What Is Virtual Reality (VR)?

Find out how this immersive technology works, its current and future applications, and what to expect from the VR industry in the years to come.
What Is VRAR

Virtual reality (VR) is all in your head. Literally. Your hands and arms, as well as your feet and legs, may also be involved, but the real engagement and most of the experience is your mind reacting to visual and auditory stimuli provided by various types of headgear. Your field of vision is encompassed by an immersive virtual environment created by image projection technology. The images are sometimes photorealistic and sometimes stylized, depending on the purpose of the simulated environment. You don't physically go anywhere, but with the right simulation you can go anywhere and do anything.

Put simply, VR is the immersive projection of images and sound to replicate an interactive physical environment that is not tangibly present except in the mind of the user.

How Virtual Reality Works

Most humans have a field of vision that lets us perceive our immediate environment in a roughly ear-to-ear arc of somewhere between 200 and 220 degrees. You can't see across the entire range with both eyes at once since your "binocular" field of vision is only about 114 degrees. That's the sweet spot for VR technology. Instead of accommodating your full range of vision, most modern headgear is limited to the range of vision where both eyes are engaged, and most VR developers concentrate on the middle 90 degrees of that range.

What you see when you look through a VR headset could generically be described as a "movie," but it's not the sort of movie that you're used to seeing in theaters. With a couple of recent detours into "high frame rate" projection, or HFR, movies have been shown for decades at a fairly standard frame rate of 24 FPS, or frames per second. (Broadcast TV has generally used a slightly higher frame rate of 30 FPS.)

That's not good enough for VR. Humans can process images projected up to about 150 FPS without losing information, and trial and error has revealed that VR frame rates below 60 FPS are problematically disorienting and can cause physical discomfort. The standard is evolving, but current VR headsets typically settle in around 90 FPS. Accompanying sound is typically generated via spatial (or 3D) audio.

The glue of the VR experience, however, is motion tracking, which is essentially what allows the headset to tell where you're looking and adjust what you see accordingly. Headsets that are limited to "three degrees of freedom," or 3DoF, adjust the display when you look left, right, up or down. High-end VR uses 6DoF and adjusts the display no matter where you look or how you turn.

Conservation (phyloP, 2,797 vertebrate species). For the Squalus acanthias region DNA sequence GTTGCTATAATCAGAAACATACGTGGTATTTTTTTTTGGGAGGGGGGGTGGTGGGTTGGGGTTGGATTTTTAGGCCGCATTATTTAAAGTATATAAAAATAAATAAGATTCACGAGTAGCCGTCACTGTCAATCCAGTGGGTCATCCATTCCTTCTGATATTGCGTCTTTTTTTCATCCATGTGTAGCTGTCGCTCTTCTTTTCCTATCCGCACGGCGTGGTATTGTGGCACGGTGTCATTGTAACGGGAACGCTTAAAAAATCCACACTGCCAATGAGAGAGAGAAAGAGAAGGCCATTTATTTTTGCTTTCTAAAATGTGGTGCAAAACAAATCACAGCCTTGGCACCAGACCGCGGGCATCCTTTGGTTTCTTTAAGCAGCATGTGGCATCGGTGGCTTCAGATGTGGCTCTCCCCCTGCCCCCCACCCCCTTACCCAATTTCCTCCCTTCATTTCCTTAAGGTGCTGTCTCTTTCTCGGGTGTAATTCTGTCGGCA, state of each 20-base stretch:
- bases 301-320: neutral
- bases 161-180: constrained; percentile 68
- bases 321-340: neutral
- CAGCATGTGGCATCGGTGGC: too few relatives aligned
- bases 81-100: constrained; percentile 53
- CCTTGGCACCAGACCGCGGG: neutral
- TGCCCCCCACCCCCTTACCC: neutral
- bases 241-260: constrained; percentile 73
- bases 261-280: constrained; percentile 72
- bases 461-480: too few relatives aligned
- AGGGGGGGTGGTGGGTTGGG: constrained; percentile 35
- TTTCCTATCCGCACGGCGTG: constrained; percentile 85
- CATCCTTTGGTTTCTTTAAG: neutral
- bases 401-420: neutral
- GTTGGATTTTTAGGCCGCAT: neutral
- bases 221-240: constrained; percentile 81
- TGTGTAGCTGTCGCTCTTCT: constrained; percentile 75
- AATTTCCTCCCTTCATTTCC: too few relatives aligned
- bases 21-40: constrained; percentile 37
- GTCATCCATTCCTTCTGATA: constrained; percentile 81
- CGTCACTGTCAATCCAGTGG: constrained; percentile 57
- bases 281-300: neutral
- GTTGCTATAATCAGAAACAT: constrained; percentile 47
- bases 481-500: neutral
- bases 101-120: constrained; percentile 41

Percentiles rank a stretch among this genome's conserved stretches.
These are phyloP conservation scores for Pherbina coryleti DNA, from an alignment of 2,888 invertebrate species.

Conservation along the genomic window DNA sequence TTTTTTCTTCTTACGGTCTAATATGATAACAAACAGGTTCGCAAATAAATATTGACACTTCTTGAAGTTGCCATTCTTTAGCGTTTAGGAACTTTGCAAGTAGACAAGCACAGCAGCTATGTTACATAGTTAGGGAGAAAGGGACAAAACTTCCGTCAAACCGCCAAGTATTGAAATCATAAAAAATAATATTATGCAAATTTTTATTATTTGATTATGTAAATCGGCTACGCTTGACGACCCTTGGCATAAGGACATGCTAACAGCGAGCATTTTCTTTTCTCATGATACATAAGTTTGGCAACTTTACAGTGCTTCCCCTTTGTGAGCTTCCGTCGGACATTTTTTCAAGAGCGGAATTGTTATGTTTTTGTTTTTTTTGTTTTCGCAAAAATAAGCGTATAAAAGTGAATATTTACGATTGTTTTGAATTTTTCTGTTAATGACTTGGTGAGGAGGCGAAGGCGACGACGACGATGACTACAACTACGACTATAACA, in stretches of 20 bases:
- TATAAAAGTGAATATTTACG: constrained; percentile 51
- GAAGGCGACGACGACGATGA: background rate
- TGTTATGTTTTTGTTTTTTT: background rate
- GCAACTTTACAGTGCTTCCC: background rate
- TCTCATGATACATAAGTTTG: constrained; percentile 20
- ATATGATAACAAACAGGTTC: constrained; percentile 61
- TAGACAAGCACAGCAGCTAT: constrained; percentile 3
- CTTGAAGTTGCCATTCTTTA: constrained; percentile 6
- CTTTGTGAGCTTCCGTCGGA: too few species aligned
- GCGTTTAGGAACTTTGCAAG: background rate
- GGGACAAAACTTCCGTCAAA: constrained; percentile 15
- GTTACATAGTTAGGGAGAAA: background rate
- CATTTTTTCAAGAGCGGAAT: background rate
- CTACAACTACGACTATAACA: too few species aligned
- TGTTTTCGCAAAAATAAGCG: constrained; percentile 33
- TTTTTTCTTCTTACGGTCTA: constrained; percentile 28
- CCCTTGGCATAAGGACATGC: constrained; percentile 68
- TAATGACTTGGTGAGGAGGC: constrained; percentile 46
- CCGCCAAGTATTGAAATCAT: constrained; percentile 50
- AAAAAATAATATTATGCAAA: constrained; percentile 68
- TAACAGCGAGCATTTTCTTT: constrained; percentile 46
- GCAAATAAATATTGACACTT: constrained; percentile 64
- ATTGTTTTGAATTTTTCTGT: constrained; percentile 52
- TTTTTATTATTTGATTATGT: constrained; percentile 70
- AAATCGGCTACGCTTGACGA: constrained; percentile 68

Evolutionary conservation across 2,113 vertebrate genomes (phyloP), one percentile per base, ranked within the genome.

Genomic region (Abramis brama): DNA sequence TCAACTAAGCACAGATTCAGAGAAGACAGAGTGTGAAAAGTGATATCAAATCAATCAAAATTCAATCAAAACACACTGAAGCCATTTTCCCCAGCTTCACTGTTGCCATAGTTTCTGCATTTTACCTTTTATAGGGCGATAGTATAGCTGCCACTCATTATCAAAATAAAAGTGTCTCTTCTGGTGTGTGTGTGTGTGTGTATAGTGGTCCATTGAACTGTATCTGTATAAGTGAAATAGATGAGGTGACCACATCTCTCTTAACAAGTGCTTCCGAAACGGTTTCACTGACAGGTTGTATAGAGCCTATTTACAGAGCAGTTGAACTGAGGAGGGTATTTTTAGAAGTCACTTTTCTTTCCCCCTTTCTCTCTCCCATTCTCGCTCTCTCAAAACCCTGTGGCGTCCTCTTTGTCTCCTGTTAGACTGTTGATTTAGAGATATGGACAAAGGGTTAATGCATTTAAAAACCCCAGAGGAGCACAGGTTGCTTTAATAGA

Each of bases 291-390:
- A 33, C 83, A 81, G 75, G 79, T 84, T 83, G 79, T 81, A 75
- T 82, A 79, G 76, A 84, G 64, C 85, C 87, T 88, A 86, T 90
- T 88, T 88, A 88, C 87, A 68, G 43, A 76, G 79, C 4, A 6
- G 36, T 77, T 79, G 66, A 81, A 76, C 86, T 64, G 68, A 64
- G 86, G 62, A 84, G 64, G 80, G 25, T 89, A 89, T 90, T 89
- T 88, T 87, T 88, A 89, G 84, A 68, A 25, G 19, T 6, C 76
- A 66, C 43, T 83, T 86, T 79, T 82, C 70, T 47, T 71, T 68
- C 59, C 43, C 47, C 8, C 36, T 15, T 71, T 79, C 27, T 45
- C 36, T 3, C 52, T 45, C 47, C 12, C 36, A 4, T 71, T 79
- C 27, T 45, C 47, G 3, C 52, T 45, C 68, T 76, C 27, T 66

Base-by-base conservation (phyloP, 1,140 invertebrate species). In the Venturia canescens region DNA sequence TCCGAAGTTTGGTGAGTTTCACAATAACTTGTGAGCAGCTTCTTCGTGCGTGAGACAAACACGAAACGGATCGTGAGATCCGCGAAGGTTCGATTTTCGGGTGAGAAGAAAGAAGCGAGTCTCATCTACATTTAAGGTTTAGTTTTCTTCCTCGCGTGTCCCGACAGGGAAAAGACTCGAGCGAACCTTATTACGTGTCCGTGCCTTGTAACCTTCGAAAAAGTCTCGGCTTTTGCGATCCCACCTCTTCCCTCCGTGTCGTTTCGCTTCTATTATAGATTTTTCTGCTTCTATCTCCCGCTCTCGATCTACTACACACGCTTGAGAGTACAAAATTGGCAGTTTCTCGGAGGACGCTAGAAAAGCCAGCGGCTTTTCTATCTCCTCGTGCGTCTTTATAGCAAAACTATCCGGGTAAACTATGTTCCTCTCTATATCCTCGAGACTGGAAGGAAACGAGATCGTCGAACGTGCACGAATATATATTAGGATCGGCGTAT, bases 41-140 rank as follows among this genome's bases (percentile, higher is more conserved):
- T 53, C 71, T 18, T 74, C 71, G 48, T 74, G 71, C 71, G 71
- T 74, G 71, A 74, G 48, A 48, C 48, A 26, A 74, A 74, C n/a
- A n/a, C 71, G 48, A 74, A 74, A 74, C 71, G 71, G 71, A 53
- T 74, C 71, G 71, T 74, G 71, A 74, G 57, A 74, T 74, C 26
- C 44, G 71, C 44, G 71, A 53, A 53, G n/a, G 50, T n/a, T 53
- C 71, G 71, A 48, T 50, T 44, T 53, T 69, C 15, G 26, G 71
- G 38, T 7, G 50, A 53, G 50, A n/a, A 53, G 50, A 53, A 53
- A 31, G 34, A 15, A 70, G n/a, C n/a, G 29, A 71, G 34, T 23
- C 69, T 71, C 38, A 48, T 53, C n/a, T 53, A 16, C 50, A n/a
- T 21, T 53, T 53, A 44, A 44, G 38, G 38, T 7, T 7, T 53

Types of VR

VR tools are generally classified into a handful of broad categories. The defining characteristic is more or less how the user experiences the simulated environment. There are two key factors in play:

  • How convincing is the illusion?
  • What degree of interaction is available?

Non-Immersive Virtual Reality: At this level, the user experiences limited interaction with a realistic virtual environment. The user observes the environment but does not experience the sensation of being inside of it. Some features are responsive, and the user can manipulate certain elements. Users mostly control their actions via typical handheld input devices like a mouse or joystick.

Standard console video games are an example of non-immersive virtual reality. The user is looking at and interacting with an entirely computer-generated reality. The user can manipulate the virtual environment and control many of its features, and the environment is somewhat responsive.

Semi-Immersive Virtual Reality: This is a middle ground between non-immersive VR and fully immersive VR. The user mostly observes a realistic virtual environment but remains aware of their surrounding physical environment. The images are more realistic and more convincing at this level, and goggles or a headset may be in use, but user control is still typically restricted to handheld input devices.

Semi-immersive VR is often used to teach and practice skills like driving a car or flying a plane. Remote piloting of drone aircraft is another increasingly common application of semi-immersive VR.

Fully Immersive Virtual Reality: Fully immersive VR is expensive and technology-intensive. At this level, the user experiences extensive interaction with a hyper-realistic virtual environment. The user participates in the environment and experiences the sensation of being fully inside of it. Most features are responsive, and the user can manipulate a wide range of elements. Users can control their actions via wearable monitors and motion sensors like gloves.

Development here has largely (though not entirely) focused on gaming, virtual sightseeing and other forms of entertainment and leisure. Games can be as simple as table tennis — this was also one of the first activities explored by early video games — or as complex as “Layers of Fear VR,” a first-person haunted house exploration adventure.